“Recycling Pornography” by Stephanie Lenox

Stephanie Lenox


In the bin beneath weeks of Time
I find her, giddy as a student
in yearbook photo, showing off
her odd trick. Legs pinned
behind ears, she grins in white
lace, almost lovely, almost graceful
below a neon title and date?
as if it could be different
each month, wilder contortions,
a new secret message spelled out
in limbs and lips. How tedious
it must be to sit like that
while the camera searches
day after day for a fresh angle,
eyes begging to see more.
It’s her flexibility that surprises me,
how easily the legs fold back.
She is a white wishbone, a horseshoe,
a charm of glossy flesh. Her eyes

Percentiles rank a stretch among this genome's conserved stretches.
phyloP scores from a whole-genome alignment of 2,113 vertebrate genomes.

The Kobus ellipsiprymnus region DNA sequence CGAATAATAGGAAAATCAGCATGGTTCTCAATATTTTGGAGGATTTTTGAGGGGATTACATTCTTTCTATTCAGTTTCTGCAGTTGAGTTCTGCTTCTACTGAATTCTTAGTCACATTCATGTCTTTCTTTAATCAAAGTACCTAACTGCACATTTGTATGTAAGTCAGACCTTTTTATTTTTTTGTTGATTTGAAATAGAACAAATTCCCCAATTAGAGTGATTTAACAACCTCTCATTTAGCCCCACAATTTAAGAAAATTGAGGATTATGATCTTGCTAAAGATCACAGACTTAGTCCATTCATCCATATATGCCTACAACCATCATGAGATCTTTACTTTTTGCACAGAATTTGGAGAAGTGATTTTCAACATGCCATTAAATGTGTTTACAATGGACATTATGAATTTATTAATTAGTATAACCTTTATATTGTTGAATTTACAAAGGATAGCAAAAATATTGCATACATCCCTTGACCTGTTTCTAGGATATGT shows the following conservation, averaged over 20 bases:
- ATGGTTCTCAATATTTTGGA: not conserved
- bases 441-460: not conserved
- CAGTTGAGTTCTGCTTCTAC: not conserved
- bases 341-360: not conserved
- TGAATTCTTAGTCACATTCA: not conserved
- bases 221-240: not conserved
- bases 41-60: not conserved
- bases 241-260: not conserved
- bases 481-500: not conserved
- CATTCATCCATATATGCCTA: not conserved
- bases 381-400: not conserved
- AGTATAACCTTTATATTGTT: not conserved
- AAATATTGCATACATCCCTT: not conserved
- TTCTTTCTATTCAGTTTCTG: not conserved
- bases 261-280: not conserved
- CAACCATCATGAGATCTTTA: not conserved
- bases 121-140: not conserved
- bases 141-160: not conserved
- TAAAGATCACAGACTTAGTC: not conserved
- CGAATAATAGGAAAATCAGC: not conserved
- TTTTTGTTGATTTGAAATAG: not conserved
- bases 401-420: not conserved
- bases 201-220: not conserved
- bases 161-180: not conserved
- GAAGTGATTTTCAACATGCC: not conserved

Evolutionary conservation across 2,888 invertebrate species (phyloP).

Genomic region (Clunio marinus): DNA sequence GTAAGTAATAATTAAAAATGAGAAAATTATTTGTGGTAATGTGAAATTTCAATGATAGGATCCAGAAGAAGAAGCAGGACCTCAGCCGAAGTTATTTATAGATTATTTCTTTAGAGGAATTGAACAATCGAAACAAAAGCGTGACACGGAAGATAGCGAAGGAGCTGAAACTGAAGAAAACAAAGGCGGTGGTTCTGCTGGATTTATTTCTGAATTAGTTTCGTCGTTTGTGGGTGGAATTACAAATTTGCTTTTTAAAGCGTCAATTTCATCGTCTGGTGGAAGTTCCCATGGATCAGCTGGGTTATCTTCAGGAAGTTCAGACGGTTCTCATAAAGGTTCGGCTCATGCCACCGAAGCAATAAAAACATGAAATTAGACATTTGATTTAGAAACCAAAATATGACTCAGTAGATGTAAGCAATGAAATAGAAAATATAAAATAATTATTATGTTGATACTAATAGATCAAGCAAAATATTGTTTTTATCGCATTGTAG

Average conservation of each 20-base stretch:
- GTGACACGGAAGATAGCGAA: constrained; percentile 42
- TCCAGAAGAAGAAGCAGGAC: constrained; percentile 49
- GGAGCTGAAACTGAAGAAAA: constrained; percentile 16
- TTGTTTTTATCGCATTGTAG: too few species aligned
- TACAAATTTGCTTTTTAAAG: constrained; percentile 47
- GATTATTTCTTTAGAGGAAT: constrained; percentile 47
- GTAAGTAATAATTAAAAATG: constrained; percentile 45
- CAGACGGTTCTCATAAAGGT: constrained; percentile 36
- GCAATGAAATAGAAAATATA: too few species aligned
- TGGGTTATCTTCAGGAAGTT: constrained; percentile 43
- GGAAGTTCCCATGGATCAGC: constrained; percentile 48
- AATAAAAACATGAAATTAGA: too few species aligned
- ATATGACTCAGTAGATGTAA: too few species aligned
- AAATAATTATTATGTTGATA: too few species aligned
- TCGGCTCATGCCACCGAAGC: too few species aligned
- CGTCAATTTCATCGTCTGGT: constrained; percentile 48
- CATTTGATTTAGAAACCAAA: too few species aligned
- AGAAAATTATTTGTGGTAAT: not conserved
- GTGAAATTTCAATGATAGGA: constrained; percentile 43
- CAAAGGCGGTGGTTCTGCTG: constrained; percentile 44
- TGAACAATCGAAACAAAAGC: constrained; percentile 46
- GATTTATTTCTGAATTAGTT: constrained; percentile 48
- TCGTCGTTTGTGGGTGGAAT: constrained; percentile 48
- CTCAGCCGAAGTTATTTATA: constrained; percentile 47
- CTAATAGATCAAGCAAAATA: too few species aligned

tell me she does not care who I am.
She is not a textbook or footnote.
Spread-eagle across the page
each woman refuses to be overlooked.
I need to understand this desire?
to stretch it out, until it too becomes
severely ordinary. What new use
can I make of this? I do not want to
unhinge her legs. Show me, I ask
her teetering form, what more
can be done. Spread it out before
me. I will not turn away.
Show me something still frightening
or so beautiful it will shock me again.

from Rattle #21, Summer 2004

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